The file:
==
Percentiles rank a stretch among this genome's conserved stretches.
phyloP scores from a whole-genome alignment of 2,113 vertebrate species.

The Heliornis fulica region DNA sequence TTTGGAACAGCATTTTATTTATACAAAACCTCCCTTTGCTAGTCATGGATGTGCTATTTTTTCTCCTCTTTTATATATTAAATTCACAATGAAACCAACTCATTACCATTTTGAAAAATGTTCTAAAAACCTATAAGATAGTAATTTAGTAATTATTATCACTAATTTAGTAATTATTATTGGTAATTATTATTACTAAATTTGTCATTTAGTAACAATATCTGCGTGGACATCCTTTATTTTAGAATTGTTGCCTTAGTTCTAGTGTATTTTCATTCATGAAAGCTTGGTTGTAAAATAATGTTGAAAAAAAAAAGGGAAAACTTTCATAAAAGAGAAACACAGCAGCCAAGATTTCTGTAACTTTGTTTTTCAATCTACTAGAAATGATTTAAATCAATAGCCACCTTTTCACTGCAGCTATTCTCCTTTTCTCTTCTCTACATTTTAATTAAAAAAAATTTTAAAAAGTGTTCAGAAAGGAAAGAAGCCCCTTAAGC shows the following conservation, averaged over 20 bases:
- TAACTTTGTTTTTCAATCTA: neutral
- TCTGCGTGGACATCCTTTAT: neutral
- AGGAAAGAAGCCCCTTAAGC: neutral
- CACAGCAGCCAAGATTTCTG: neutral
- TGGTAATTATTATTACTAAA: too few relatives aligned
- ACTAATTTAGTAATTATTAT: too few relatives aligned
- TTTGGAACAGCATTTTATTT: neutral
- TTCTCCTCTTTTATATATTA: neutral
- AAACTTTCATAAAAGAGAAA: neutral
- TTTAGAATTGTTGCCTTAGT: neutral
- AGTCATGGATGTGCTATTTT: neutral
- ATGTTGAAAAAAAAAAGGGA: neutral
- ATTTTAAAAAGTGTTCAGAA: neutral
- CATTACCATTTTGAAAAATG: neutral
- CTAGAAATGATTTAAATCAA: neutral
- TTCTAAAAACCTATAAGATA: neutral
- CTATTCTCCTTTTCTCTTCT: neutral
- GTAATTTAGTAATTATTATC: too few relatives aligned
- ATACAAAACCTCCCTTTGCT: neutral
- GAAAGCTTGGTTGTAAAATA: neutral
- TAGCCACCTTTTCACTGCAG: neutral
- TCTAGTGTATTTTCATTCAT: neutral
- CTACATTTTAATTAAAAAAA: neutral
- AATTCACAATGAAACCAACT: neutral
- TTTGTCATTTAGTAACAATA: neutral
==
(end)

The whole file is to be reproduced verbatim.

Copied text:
Percentiles rank a stretch among this genome's conserved stretches.
phyloP scores from a whole-genome alignment of 2,113 vertebrate species.

The Heliornis fulica region DNA sequence TTTGGAACAGCATTTTATTTATACAAAACCTCCCTTTGCTAGTCATGGATGTGCTATTTTTTCTCCTCTTTTATATATTAAATTCACAATGAAACCAACTCATTACCATTTTGAAAAATGTTCTAAAAACCTATAAGATAGTAATTTAGTAATTATTATCACTAATTTAGTAATTATTATTGGTAATTATTATTACTAAATTTGTCATTTAGTAACAATATCTGCGTGGACATCCTTTATTTTAGAATTGTTGCCTTAGTTCTAGTGTATTTTCATTCATGAAAGCTTGGTTGTAAAATAATGTTGAAAAAAAAAAGGGAAAACTTTCATAAAAGAGAAACACAGCAGCCAAGATTTCTGTAACTTTGTTTTTCAATCTACTAGAAATGATTTAAATCAATAGCCACCTTTTCACTGCAGCTATTCTCCTTTTCTCTTCTCTACATTTTAATTAAAAAAAATTTTAAAAAGTGTTCAGAAAGGAAAGAAGCCCCTTAAGC shows the following conservation, averaged over 20 bases:
- TAACTTTGTTTTTCAATCTA: neutral
- TCTGCGTGGACATCCTTTAT: neutral
- AGGAAAGAAGCCCCTTAAGC: neutral
- CACAGCAGCCAAGATTTCTG: neutral
- TGGTAATTATTATTACTAAA: too few relatives aligned
- ACTAATTTAGTAATTATTAT: too few relatives aligned
- TTTGGAACAGCATTTTATTT: neutral
- TTCTCCTCTTTTATATATTA: neutral
- AAACTTTCATAAAAGAGAAA: neutral
- TTTAGAATTGTTGCCTTAGT: neutral
- AGTCATGGATGTGCTATTTT: neutral
- ATGTTGAAAAAAAAAAGGGA: neutral
- ATTTTAAAAAGTGTTCAGAA: neutral
- CATTACCATTTTGAAAAATG: neutral
- CTAGAAATGATTTAAATCAA: neutral
- TTCTAAAAACCTATAAGATA: neutral
- CTATTCTCCTTTTCTCTTCT: neutral
- GTAATTTAGTAATTATTATC: too few relatives aligned
- ATACAAAACCTCCCTTTGCT: neutral
- GAAAGCTTGGTTGTAAAATA: neutral
- TAGCCACCTTTTCACTGCAG: neutral
- TCTAGTGTATTTTCATTCAT: neutral
- CTACATTTTAATTAAAAAAA: neutral
- AATTCACAATGAAACCAACT: neutral
- TTTGTCATTTAGTAACAATA: neutral